Be Gone, Girl Titles


Gone Girl. Girl on a Train. Nowhere Girl. You can scarcely walk by a bookstore or scroll through Amazon without coming across a title with the word “girl” in it. Publishers, who like nothing more than riding the coattails of last year’s best seller, are churning out Girl titles left and right.

So what’s the problem? Most of these novels are not about girls. They are about women. And I think the tendency to call a girl a woman is about a lot more than the syllables in a word or the potential for alliteration. A girl makes a good victim – vulnerable, easily frightened, powerless. But a woman is an adult. She is powerful. She might get in your face and object to being called a girl.

This phenomenon transcends fiction. As I begin to write this, Tom Petty’s “American Girl” is playing on Pandora. What does it say about us that it took a Canadian band to write “American Woman,” and that was in 1969? And the Guess Who song was not, by the way, exactly an anthem for what at the time was called women’s liberation.

Some fine novels have “girl” in the title, and I blame not the authors but the Great Publishing Machine that determines titles, designs covers, and creates often artificial genres for its wares. Consider Lilac Girls, by Martha Hall Kelly. Of its three female characters, two start out as teenagers, but for the majority of the novel they are adults responsible for their own choices. Last year also saw The Tea Girl of Hummingbird Lane (Lisa See, who also wrote Shanghai Girls), The Atomic City Girls (Janet Beard), and The Girls (Emma Cline).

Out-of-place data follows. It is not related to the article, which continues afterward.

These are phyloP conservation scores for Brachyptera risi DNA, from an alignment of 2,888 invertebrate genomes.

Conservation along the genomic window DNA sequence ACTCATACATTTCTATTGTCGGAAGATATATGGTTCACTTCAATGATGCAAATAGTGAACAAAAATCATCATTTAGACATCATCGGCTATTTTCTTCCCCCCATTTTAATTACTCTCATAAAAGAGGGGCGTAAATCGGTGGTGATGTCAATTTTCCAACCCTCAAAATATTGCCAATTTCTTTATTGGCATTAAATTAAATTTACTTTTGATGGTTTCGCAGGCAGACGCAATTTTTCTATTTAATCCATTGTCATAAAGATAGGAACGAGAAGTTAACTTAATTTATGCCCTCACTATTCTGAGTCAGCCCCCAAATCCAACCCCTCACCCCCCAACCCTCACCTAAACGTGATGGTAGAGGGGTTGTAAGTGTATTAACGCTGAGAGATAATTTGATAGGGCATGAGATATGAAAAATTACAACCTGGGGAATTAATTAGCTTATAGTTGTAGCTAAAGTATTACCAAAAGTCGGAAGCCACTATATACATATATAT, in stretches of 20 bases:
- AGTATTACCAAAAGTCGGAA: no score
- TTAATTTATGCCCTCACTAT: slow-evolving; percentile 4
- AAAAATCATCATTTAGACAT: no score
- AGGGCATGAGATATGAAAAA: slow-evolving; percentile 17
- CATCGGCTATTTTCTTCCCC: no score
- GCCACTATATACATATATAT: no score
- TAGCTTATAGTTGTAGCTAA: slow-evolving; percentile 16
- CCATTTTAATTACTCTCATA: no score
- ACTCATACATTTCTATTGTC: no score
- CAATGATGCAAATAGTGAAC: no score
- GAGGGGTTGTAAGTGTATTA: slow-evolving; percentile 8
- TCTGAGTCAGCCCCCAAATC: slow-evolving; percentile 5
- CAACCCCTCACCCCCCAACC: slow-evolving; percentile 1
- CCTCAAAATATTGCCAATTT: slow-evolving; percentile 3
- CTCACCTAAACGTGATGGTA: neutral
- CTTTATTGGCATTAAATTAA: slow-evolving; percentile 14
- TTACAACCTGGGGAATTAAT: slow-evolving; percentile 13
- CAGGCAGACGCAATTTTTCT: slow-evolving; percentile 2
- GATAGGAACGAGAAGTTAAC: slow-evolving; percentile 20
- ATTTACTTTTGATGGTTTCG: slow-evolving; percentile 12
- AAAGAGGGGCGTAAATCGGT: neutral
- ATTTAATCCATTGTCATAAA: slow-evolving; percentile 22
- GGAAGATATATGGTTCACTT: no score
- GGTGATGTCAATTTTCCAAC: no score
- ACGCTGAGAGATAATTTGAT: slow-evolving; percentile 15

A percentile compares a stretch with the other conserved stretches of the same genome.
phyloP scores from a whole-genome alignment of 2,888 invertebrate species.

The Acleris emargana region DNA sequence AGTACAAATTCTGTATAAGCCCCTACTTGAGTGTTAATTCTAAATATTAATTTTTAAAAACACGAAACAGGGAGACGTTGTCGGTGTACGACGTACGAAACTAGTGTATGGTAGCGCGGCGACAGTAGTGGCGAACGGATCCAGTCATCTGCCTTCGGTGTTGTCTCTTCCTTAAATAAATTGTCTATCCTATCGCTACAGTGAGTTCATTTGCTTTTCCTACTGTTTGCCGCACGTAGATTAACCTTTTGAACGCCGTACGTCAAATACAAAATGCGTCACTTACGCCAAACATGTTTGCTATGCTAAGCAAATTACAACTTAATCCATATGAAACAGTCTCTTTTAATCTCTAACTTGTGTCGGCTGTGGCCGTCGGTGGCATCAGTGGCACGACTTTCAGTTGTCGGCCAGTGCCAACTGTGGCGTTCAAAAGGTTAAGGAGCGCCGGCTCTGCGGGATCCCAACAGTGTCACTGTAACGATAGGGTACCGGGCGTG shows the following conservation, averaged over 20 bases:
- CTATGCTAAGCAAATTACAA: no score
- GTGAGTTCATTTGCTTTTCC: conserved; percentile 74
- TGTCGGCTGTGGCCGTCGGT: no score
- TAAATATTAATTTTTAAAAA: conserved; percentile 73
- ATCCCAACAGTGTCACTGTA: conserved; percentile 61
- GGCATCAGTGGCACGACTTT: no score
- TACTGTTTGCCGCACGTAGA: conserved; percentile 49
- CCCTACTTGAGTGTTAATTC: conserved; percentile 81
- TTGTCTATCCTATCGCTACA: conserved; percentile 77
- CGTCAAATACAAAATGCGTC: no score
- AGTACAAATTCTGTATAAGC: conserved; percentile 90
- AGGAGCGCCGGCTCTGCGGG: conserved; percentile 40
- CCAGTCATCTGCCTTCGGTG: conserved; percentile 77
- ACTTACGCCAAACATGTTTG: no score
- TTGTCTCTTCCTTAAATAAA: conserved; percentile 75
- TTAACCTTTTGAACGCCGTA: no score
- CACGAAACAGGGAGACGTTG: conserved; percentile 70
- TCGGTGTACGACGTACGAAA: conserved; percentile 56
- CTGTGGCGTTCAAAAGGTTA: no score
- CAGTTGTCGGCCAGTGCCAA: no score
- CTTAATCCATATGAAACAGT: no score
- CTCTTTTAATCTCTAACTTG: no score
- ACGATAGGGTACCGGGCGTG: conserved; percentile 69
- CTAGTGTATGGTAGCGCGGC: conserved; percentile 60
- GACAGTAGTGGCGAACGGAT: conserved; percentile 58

Some of the “girls” in the above titles start out as such, but they grow into women over the course of the story.

What about novels with “women” in the title? There certainly are some: The Woman in Cabin 10 being the most prominent recent example, as well as The Woman in the Window and The Women in the Castle. But can’t you picture some marketing team member suggesting that they change the title to “The Girl in Cabin 10” or “The Girl in the Window”?

It was not always thus. Can you imagine if Jane Eyre had been “The Poor Girl”? Or if Louisa May Alcott had called her most famous novel “Little Girls”? Or if Daphne Du Maurier’s Rebecca had been “The Girl in the Boat”?

It’s time writers stood up to this abomination and banished the word “girl” from their dust jackets.

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